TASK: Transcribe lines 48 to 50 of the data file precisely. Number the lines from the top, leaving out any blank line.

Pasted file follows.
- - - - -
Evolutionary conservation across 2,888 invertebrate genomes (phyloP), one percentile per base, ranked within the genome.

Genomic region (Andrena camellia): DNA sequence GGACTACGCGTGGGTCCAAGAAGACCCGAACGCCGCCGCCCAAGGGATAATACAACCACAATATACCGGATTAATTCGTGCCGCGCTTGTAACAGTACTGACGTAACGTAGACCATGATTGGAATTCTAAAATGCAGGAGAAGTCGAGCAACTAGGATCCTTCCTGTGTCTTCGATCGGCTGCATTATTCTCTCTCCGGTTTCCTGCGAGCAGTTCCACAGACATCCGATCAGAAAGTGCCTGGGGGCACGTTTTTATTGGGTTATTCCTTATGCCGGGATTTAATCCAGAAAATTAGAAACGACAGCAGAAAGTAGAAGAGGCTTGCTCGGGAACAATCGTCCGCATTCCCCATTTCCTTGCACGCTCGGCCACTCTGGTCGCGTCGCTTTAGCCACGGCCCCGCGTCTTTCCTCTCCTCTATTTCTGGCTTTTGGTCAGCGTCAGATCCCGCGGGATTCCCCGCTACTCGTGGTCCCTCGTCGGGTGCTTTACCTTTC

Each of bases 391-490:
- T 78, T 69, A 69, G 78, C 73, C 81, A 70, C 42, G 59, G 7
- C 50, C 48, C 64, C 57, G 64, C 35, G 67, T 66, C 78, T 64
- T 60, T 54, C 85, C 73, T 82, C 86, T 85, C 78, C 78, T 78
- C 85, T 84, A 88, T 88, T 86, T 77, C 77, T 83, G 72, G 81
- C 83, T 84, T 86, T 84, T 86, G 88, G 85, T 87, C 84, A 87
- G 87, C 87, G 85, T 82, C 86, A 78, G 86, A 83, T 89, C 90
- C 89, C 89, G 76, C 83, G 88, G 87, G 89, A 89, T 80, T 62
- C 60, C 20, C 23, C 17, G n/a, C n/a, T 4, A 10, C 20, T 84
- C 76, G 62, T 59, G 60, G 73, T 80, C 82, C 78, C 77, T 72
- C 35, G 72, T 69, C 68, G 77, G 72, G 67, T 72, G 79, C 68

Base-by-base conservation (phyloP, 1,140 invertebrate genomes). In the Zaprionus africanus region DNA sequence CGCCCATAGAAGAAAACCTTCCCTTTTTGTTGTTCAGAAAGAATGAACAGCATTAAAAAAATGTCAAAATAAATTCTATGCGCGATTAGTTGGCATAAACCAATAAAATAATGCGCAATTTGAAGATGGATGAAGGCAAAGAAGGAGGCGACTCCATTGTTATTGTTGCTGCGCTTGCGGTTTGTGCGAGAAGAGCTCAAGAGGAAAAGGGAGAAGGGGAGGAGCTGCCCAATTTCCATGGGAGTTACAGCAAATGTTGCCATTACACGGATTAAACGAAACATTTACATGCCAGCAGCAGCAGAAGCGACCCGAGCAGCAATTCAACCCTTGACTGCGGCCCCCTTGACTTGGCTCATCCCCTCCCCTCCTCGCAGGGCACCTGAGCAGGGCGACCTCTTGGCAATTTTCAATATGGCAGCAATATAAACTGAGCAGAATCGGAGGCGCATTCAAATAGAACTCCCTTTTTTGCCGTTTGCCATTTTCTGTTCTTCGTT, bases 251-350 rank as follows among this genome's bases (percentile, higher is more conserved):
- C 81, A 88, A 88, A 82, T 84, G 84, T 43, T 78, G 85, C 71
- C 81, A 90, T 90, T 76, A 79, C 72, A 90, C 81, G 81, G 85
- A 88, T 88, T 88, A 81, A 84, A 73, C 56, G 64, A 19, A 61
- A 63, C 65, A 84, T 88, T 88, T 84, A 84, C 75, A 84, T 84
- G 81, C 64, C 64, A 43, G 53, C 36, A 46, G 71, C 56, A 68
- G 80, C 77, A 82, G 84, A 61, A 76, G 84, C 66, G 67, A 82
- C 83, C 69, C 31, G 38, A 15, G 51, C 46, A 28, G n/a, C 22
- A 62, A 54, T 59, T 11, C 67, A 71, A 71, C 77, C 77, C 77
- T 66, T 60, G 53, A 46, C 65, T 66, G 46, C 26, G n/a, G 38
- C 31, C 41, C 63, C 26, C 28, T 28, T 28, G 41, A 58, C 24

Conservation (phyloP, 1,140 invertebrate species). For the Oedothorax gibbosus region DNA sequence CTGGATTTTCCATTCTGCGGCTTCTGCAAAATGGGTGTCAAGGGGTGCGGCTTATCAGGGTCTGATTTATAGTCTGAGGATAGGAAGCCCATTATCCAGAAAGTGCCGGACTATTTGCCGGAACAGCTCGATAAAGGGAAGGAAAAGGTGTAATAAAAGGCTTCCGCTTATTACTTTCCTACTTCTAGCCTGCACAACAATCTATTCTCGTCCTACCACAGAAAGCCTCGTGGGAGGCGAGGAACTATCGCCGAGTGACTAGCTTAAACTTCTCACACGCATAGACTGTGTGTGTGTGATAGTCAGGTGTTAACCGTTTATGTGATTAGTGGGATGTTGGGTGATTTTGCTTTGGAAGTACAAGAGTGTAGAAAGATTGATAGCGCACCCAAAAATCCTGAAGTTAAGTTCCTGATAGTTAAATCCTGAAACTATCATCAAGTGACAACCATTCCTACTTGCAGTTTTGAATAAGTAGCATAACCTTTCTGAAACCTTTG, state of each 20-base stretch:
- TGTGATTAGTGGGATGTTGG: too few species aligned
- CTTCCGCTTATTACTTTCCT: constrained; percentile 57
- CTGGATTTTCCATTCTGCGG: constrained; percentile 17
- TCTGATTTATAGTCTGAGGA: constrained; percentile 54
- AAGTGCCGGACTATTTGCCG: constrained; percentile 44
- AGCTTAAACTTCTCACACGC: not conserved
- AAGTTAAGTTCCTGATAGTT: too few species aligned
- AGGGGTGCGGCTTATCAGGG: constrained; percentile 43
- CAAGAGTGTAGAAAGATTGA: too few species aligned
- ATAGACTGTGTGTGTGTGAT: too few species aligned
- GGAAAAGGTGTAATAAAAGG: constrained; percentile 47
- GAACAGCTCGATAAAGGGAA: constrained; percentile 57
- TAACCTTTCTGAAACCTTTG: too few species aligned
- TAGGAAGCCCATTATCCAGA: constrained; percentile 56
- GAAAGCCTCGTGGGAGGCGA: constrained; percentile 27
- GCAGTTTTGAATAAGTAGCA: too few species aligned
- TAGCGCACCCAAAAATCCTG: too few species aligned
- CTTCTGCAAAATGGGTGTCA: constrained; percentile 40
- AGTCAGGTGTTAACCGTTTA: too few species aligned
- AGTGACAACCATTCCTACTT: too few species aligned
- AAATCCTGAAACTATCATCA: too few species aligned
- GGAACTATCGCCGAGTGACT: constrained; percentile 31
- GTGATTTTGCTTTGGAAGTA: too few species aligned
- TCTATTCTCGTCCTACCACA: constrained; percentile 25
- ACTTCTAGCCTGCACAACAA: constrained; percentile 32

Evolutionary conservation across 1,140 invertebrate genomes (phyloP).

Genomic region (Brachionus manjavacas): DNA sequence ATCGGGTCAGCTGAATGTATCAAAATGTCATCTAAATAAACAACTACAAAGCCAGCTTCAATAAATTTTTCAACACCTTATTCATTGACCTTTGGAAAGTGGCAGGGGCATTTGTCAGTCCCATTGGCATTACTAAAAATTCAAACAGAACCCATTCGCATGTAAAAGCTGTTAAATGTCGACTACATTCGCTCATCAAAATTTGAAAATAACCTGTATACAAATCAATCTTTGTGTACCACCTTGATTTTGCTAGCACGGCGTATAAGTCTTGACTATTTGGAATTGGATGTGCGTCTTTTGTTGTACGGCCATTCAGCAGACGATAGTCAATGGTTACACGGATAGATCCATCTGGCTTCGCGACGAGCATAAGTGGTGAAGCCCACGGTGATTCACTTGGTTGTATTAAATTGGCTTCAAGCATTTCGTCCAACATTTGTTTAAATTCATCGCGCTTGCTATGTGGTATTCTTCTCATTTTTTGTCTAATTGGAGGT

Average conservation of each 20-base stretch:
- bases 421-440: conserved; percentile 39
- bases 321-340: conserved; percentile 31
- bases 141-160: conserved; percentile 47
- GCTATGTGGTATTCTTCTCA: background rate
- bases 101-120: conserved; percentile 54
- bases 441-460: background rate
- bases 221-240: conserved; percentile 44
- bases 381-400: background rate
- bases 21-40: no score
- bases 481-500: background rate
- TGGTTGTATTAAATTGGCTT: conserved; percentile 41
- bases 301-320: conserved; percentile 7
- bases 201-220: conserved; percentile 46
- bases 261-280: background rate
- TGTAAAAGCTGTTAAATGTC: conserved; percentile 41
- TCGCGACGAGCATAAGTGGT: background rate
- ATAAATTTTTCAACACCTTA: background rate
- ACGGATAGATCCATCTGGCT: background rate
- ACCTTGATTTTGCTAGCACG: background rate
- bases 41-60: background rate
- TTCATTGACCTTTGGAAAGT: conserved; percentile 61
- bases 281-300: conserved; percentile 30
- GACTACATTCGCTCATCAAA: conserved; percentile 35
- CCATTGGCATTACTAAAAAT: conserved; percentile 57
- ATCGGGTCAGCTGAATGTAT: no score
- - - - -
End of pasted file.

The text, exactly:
- GTGATTTTGCTTTGGAAGTA: too few species aligned
- TCTATTCTCGTCCTACCACA: constrained; percentile 25
- ACTTCTAGCCTGCACAACAA: constrained; percentile 32